By Theodore Shoebat & Walid Shoebat
Major American pastor, Andy Stanley, recently said that Christians “are not required to obey any of the commandments found in the first part of their Bibles”. In an article written by Stanley, the pastor effectively argues for indifference for the removal of the Ten Commandments from courthouses because, as he affirms, they don’t apply to Christians:
“You’ve heard the story before: A group of Christians puts up a monument of the Ten Commandments in a public space or on government property.
Someone says it violates the separation of church and state.
The Christians say taking it down would violate their freedom of speech.
There’s some back and forth in court and both sides say some not-so-great things about the other.
Rinse and repeat.
But if we’re going to create a monument to stand as a testament to our faith, shouldn’t it at least be a monument of something that actually applies to us?”
Stanley goes on to make the usual statement for this very typical and insidious worldview: “Jesus issued his new commandment as a replacement for everything in the existing list. Including the big ten.” He then promotes his ideology of lawlessness and says:
“Participants in the new covenant (that’s Christians) are not required to obey any of the commandments found in the first part of their Bibles.”
Stanley goes so far as to say that the Christians of ancient times actually “kidnapped” the Jewish scriptures and used them as their own, as if the writings of the holy prophets are not foundational to the Christian spirit, as if the Christian faith is a hijacking of Judaism and not the continuation of Judaism (something that Jews today like to argue). As Stanley the heretic wrote:
“The blended model began as early as the second century when church leaders essentially kidnapped the Jewish Scriptures and claimed them as their own. In the fourth century, following the legalization of Christian worship under Constantine, church officials began leveraging old covenant concepts to validate the creation of an imperial form of church.”
I find it fascinating that Andy Stanley, an Evangelical pastor, sounds more like a Jew arguing against Christianity than he does anything else. Reading through Stanley’s article, we can tell it took him like 10 minutes (15 minutes tops) to write this article. There is no serious argument in his writing and it looks like he just wrote it to cause a stir. In a short blurb of an article, Stanley makes his war against the Ten Commandments and even bashes entire historical epochs that takes a lifetime to research and study — the Crusades and the Inquisition. “Imagine trying to leverage the Sermon on the Mount to start an inquisition,” writes Stanley, “launch a crusade, or incite a pogrom against Jews.”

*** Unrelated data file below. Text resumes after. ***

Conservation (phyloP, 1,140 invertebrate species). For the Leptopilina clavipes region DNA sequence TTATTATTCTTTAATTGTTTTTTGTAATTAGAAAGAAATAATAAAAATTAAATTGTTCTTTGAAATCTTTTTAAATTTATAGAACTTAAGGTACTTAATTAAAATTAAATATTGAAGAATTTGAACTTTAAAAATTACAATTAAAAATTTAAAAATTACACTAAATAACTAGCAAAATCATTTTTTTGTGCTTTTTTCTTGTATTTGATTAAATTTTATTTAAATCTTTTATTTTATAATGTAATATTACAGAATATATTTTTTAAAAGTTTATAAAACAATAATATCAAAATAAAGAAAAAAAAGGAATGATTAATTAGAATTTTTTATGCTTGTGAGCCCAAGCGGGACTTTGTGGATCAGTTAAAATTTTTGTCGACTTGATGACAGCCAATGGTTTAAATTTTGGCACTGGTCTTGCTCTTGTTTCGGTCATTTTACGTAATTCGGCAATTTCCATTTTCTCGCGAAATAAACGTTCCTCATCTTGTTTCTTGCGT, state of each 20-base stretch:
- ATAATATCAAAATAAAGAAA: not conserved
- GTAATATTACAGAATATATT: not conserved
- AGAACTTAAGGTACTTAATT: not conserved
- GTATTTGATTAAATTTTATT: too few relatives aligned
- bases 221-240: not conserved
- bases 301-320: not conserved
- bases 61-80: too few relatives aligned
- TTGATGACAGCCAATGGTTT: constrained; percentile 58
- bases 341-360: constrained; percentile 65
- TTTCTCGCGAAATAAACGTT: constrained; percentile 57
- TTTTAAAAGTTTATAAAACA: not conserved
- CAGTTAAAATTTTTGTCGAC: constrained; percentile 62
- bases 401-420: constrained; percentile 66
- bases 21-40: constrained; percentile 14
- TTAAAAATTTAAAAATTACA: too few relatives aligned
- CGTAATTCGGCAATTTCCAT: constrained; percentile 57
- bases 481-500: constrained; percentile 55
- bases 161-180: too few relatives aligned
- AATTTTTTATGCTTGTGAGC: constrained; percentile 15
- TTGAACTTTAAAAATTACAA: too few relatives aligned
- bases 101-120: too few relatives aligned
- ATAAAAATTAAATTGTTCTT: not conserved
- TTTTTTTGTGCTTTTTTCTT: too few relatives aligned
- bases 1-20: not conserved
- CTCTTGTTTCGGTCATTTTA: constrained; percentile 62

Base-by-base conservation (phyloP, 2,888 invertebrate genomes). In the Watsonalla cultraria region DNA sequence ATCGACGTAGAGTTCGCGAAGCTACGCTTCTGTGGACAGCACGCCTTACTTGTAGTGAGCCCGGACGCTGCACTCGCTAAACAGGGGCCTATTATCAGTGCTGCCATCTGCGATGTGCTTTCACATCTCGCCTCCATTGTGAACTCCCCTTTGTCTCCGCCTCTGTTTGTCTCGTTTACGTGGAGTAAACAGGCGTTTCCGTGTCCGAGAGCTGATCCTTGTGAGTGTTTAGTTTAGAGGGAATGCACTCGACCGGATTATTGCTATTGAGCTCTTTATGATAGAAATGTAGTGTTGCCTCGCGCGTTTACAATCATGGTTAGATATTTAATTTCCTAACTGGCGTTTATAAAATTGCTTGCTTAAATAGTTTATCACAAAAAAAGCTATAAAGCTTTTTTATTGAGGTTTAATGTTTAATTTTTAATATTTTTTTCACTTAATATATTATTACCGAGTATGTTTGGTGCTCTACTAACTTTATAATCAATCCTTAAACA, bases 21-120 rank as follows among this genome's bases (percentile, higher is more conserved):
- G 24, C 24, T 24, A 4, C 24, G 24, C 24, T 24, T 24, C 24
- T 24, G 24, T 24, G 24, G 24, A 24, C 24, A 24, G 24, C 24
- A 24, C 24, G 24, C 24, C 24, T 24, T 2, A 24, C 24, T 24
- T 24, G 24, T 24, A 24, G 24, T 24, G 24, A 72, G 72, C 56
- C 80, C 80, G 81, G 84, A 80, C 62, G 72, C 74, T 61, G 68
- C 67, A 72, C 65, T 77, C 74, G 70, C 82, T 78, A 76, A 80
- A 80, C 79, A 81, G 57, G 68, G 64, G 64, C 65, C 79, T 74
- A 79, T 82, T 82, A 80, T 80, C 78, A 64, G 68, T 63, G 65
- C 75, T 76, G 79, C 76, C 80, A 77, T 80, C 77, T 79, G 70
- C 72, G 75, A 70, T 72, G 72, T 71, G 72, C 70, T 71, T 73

While Stanley wants to scream antisemitism, the epitome of hatred against Jews is a rejection of the Old Testament. Stanley’s theology is closer to that of the Nazis. Hence why Alfred Rosenberg, the main ideologue of the Nazi Party, wanted a Germany that “denies the arrogant Roman Centre just as it does the Jerusalem Old Testament.” The hatred for the Catholic Church and the Old Testament is paralleled to Andy’s own worldview of antagonism towards the Ten Commandments and his odious view of the Catholic Church, as is expressed through his disapproval of Constantine.
Andy has also gone full Cathar and said that “Wherever and whenever the old was blended with the new, unchristian behavior and attitudes ensued.” Essentially he is saying that we should throw out the Old Testament because it is violent. This is the heresy of the Cathars and the Albigensians who believed in removing the Old Testament and only read from the New Testament. The Albigensians of Southern France, even though they did what Andy wants us to do and only read the New Testament, ended up doing some pretty horrific things. In one Catholic monastery there was found a hundred and fifty people mutilated by the Cathars. Their hands and feet were cut off, their eyes torn out; women were found with their breasts lacerated and their thumbs amputated. (Peter of les Vaux-de-Cernay, 219, 530, 582w)